To limit your liability, a limited partnership is probably the best ownership method. Be sure it conforms with Texas law and is properly recorded.

Just to check up on the real estate agent, get an independent appraisal of the property. Retain a Texas real estate attorney to advise you on the legal aspects of the transaction. DEAR BOB: I am interested in figuring the capital gain on some property I sold in January 1987. It was deeded to me in 1942 by my parents as part of their divorce agreement with the verbal understanding my mother could live in it until her death. She paid all the expenses, such as taxes, insurance, utilities and maintenance. She died in 1981, and I gained complete control of this home. To figure my capital gain, should I use the 1942 or 1981 valuation? It makes a big difference. -- Alton R. DEAR ALTON: I'm sorry to bring bad news but your cost basis for the house is the same basis as your parents had back in 1942.

The reason is a donee takes over the donor's cost basis. The fact the home was subject to your mother's life estate for many years is irrelevant.

Your situation shows why inheriting property is usually better than receiving it by gift. In 1942 your parents could have willed the property to you, with a life estate for your mother. Or a trust could have been used. You would have saved the thousands of tax dollars you now owe. Consult your tax adviser for full details. DEAR BOB: A year ago my ex-husband and I sold our home. I deferred the profit tax on my 1986 income tax returns. Now I am buying a home in Seattle. It is of lesser cost than the home we sold, but I had to split the sale profit with my former husband. The price of the home I am buying far exceeds my half share of the sale profit. Will I owe any tax? -- Darlene R. DEAR DARLENE: Probably not. Special tax rules apply to divorced home sellers who wish to use the famous "rollover residence replacement rule" of IRC 1034.

As you probably know, this federal tax law requires home sellers to defer their profit tax when selling their old principal residence and buying a replacement home of equal or greater cost within two years of the sale.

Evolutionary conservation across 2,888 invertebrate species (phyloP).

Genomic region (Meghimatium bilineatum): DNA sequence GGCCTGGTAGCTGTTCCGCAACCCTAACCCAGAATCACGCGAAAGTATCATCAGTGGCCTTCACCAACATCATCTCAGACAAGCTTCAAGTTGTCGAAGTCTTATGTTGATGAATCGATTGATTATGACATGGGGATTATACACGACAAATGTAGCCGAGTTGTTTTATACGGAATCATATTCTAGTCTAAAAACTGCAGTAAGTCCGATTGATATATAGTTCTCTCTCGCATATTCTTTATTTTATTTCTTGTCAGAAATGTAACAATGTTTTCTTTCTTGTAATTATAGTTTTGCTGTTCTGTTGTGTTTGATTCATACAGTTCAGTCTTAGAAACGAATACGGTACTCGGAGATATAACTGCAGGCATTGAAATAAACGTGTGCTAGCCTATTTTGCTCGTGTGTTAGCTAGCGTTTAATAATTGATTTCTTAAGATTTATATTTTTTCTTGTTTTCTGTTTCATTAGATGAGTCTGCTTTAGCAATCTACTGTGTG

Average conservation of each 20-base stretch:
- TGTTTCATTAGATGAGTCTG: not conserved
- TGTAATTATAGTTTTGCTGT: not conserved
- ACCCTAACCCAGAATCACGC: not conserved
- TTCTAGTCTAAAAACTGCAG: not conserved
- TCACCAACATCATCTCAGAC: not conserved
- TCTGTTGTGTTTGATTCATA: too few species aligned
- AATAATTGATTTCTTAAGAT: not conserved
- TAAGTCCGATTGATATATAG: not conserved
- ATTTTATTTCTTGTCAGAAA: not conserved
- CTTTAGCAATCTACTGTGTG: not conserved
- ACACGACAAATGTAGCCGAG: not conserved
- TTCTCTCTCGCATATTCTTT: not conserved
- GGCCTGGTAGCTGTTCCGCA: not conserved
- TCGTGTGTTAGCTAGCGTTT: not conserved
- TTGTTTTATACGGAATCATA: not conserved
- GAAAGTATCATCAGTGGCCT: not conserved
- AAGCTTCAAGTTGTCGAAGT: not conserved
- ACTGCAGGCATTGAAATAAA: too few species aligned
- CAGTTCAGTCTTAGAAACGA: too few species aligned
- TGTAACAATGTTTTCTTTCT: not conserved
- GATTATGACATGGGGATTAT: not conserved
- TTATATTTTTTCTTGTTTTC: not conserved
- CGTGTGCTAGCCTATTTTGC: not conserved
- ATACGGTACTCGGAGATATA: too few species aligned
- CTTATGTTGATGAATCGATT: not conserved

In divorce situations, this tax rule is applied individually to each ex-spouse even if the other ex-spouse doesn't buy a replacement home.

I wish you had included the prices of the two homes. Since you didn't, I will make up some numbers to illustrate.

The amount of your profit is irrelevant. All that matters is the adjusted (net) sales price of your share of the old principal residence and the adjusted cost basis purchase price of your new home.

For example, suppose you and your ex-spouse agreed to split the sales price and profit of the old home equally. If it sold for $200,000 adjusted (net) sales price after expenses, your half share is obviously $100,000.

This share is the amount you would have reported on your 1986 IRS form 2119 for sale of a residence.

Regardless of the amount of your sale profit, if within two years before or after the sale you buy a replacement home costing at least $100,000, then tax on your profit share is deferred. Consult your tax adviser for further details. DEAR BOB: I want to refinance my California property, which is now rented to tenants. Currently I have a first and second mortgage, but the total is less than 50 percent of the appraised market value. However, as I now live out of state, I have been unsuccessful finding a lender who will refinance my nonowner-occupied house. I have been going round and round with this problem since January. Any ideas? -- Michael W. DEAR MICHAEL: Most mortgage lenders do not want to loan on nonowner-occupied properties because these mortgages are difficult to sell in the secondary mortgage market. Lenders want the clean, easy owner-occupied deals.